Domestic market for fruits and vegetables are relatively small and saturate rather quickly duringthe harvest season. Cold room capacity is very low and only a fraction of the pre-crisis capacity.Therefore, most of the harvest has to be sold in a relatively short period of time or wasted, whichis reflected in the highly variable seasonal prices. Off-season vegetables and fruits are importedand distributed through a small number of supermarkets and small shops in towns. Domesticallyproduced fruits and vegetables are, by and large, directly marketed by small farmers in smalltowns and weekly markets. Relatively large-scale fruit and vegetable production are usually forexport markets or larger towns, which require further sorting, packaging and processing.Kitchen garden and livestock are the most important elements of household food security both interms of nutrition and income. Most households directly sell their produce in the local weeklymarkets involving little or no marketing costs, i.e. intermediaries, packing and sorting. Dairyproducts are marketed either directly by households in the local weekly markets or sold toprocessors. The collection points for milk is usually situated closer to a large dairy farm andhouseholds with small number of livestock usually rely on large producers to supply toprocessors.Markets throughout the country seem to be well integrated despite deteriorating road networks.A WB study (Moldova, Agricultural Policy Notes: Agricultural Markets, December 2005) showsthat domestic input and output prices are highly distorted and there is a net transfer fromproducers to consumers. Producers receive significantly lower prices for their output, whilepaying much higher prices for purchased inputs compared with international prices. The indirecttaxation of farmers was found not to be the result of Government revenue taxation but ratherother distortions such as (a) inefficiencies and monopoly elements in processing, trading,marketing and transport (e.g. sunflower seed is bought, transported, processed and traded by onlyone company), (b) low product standards and (c) inefficient and distorting governmentinterventions and regulations.Wheat bread is the main staple in Moldova and annual consumption, estimated at about 110 kgper person per year, is similar to the high levels consumed in some Central Asian countries.Large mills dominate the market for wheat flour and bread, while small mills (up to 5 tonnes/daycapacity) are also important players in the market. Government is weary of bread price hikes and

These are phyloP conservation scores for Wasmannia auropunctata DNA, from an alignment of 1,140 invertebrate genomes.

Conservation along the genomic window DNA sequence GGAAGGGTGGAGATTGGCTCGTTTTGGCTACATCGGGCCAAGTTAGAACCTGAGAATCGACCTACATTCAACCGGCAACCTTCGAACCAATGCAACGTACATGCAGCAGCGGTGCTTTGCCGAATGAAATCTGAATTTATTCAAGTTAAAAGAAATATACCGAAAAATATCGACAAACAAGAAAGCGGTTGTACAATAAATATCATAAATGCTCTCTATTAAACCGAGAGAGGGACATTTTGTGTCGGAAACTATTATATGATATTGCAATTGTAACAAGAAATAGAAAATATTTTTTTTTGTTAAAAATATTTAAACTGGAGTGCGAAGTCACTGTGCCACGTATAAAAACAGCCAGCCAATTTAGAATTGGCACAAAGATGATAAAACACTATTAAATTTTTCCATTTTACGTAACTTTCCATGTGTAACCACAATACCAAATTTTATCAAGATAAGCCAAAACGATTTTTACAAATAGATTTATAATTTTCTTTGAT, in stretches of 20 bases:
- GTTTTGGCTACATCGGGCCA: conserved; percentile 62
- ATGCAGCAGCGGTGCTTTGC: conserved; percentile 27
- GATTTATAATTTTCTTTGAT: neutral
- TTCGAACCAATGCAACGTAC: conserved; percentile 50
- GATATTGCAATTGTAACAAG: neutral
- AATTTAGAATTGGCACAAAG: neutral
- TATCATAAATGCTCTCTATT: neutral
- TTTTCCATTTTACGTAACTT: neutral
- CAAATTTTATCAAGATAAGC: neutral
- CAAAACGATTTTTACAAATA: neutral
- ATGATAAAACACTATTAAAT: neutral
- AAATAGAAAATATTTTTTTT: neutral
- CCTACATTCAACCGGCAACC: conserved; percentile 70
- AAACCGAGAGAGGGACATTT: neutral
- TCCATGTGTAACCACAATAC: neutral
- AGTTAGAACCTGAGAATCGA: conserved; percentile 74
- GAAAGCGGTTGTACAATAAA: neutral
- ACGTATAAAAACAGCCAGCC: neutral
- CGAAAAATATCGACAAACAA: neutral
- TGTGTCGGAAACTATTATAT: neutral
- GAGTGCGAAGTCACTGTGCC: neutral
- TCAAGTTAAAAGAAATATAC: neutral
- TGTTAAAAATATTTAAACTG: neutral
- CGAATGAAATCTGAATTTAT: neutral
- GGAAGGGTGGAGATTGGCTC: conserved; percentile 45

regularly intervenes in the market to ensure stable prices for consumers, sometimes at theexpense of producers.Domestic food prices have begun to rise following the drought. The FAO/WFP CFSAM Missionobserved in some markets vegetable prices had more than doubled compared with the same timelast year, while bread prices had also increased by nearly 40 percent in some areas. Thegovernment has recently suspended import duties on cereal imports 14, and the VAT on essentialstaples, which will ease somewhat pressure on the prices of bread and maize. Figures in table 6indicates that prices in four major markets in the Centre, North, South and East, respectively asshown in the graphs, move together, suggesting good market integration. Prices of sunflowerseeds have slightly increased despite the sharp drop in production, while meat prices havefollowed an upward trend, especially recently (Moldova is a structurally net importer of liveanimals and meat products). Food Prices in Four Major Markets, Lei/Kg, March 2006–August 2007 (Table 6) Wheat Prices, Lei/Kg July 06 - July 07 Maize Prices, Lei/Kg, Mar 06-Aug 07 6 7 Chisinau Chisinau 5 Balti 6 Balti Cahul 5 4 Orhei Cahul 3 4 Orhei 2 3 2 1 1 0 0 6 7 6 7 6 6 7 07 06 -0 -0 -0 -0 l-0 -0 l-0 7 6 07 6 7 06 06 6 7 n- p- ay ay l-0 l-0 ar ar -0 -0 -0 -0 ov Ju Ju v- p- n- Ja SeM M ay ay ar Ju ar Ju M M N No Ja Se M M M M Tomato Prices Lei/Kg, Mar 06-Aug 07 Potato Prices Lei/Kg, Mar 06-Aug 07 35 12 Chisinau 30 Chisinau 10 Balti 25 Balti 8 Cahul Orhei 20 Cahul 6 15 Orhei 4 10 5 2 0 0 7 6 06 7 6 06 06 07 7 7 6 6 7 07 6 06 7 06 l-0 l-0 -0 -0 -0 l-0 l-0 -0 -0 -0 -0 p- v- - n- p- v- ay ay ar ar n- Ju Ju ay ay No ar ar Ju Ju Se Ja No M M Ja Se M M M M M M Beef Meat Prices Lei/Kg, Apr 06-Aug 07 Sunflower Seed Price Lei/Kg Mar 06-July 07 60 16 50 14 12 40 Chisinau 10 Balti 30 8 Cahul 6 20 4 Orhei Chisinau Balti 2 10 Cahul Orhei 0 0 6 7 7 06 07 6 6 06 7 l-0 l-0 v-0 r- 0 r-0 n-0 p- y- y- Ju Ju 6 7 07 6 7 6 06 06 7 Ma Ma No Ja Ma Ma Se l-0 l-0 -0 -0 -0 -0 p- v- n- ay ay ar ar Ju Ju No Ja Se M M M MSource: National Bureau of Statistics and ACSA (March 2006-July 2007), Mission findings, August 2007.14 Until July 2008.